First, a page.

Gaze Aversion and Self-Soothing at 3-Months and Social-Communicative Outcome at 12-Months for Infants at High- and Low-Risk for ASD: An Exploration of Differences in Self-Regulatory Capacities
Objectives: The goal of the current study is to investigate self-regulatory strategies used by infants at high- and low-risk for ASD during parent-infant interactions and to associate these patterns with later developing social-communication skills
Methods: Participants included infants at high-risk (HR, N=13) and low-risk (LR, N=12) for ASD followed from 3-months through 12-months of age. At 3-months infants participated in a 30-second parent-infant interaction; parents were not touching or holding their infant to ensure the absence of potential external regulatory mechanisms. Parent-infant interactions were coded for the occurrence of self-regulatory gaze aversion (looking away from the caregiver) and self-soothing (“hand-to-mouth”). At 12-months, the Communication and Symbolic Behavior Scales (CSBS) was administered and the Social subscales were included as a measure of social-communicative ability.
Results: Results revealed no significant differences between groups in the amount of time spent using either self-regulatory strategy. There was a significant association between the use of gaze aversion during parent-infant interactions at 3-months and nonverbal communication at 12-months for LR infants (r=.71,p<.05), but not HR infants (r=-.06,ns). A trend was observed for both HR and LR infants that suggested a negative association between self-soothing and nonverbal communication at 12-months (HR:r=-.45, LR:r=-.53, ns). That is, high rates of self-soothing at 3-months were associated with lower rates of nonverbal communication at 12-months.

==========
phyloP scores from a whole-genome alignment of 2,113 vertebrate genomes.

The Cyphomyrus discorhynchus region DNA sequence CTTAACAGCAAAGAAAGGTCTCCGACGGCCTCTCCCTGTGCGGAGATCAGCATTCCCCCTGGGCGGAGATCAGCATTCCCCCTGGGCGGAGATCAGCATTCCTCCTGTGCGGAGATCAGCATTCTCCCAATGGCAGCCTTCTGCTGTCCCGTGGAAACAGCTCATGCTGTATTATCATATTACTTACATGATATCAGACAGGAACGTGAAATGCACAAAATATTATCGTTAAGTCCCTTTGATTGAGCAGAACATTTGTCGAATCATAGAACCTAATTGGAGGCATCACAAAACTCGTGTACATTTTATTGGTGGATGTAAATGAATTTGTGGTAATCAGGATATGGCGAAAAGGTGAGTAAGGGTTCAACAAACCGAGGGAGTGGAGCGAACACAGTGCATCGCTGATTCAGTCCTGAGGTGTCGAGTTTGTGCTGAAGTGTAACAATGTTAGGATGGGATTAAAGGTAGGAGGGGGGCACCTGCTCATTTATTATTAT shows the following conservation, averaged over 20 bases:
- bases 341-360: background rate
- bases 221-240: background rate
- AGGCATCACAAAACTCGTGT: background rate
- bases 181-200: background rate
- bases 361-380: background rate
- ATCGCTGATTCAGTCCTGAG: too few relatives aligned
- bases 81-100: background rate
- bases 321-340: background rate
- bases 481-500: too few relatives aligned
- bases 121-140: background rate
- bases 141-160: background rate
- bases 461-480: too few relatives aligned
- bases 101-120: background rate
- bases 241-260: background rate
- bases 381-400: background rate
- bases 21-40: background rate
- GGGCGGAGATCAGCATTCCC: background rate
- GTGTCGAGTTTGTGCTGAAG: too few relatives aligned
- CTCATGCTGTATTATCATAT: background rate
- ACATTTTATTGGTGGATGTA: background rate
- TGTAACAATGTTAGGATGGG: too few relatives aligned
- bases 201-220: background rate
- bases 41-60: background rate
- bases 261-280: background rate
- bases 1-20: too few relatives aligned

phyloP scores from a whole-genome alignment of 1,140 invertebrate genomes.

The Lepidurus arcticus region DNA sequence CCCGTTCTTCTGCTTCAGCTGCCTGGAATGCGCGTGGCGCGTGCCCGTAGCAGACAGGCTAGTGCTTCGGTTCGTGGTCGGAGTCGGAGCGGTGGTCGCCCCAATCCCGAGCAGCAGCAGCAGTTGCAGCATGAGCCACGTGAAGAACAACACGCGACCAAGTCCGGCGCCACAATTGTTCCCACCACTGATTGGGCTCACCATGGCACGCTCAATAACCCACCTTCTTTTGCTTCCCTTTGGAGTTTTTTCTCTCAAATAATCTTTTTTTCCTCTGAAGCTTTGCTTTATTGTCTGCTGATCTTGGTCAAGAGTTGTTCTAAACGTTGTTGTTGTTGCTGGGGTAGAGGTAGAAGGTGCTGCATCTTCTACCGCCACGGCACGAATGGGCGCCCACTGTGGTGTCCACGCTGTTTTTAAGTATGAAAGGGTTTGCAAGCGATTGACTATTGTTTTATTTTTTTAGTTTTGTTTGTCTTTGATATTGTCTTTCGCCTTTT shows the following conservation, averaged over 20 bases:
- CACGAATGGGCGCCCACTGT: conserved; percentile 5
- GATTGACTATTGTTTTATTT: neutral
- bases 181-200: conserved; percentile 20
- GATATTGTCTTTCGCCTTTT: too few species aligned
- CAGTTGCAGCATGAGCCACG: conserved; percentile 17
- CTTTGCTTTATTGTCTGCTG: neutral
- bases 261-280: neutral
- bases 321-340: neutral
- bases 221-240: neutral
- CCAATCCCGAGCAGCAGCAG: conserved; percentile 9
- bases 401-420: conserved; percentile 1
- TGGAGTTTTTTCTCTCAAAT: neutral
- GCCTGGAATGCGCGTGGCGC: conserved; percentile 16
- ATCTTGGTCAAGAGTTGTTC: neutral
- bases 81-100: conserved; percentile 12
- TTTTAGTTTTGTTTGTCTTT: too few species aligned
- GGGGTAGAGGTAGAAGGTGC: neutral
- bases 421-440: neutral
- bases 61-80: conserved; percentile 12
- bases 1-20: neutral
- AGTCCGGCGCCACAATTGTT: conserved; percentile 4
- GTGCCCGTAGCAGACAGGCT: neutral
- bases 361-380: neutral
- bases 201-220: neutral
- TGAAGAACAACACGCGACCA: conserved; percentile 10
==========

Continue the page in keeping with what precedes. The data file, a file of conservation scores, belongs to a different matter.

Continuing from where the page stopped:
Conclusions: This study provides initial results indicating comparable use of self-regulatory strategies for high-risk and low-risk infants and unique relationships to social-communicative outcome. First, results suggest that using gaze aversion to self-regulate during social interactions promotes later social-communicative development for LR infants, but not HR infants. In contrast, self-soothing was marginally, negatively associated with nonverbal social-communication for both groups. Perhaps increased self-soothing is indicative of increased distress in response to social interaction, and thus these infants are less likely to communicate with an unfamiliar examiner in an unstructured setting at 12-months. Future analyses with additional participants will strengthen findings and further elucidate these patterns. Overall, this study highlights a novel approach for exploration of the unfolding of social behavior in very young infants and suggests that early self-regulatory strategies could provide a foundational context for the emergence of social-communication.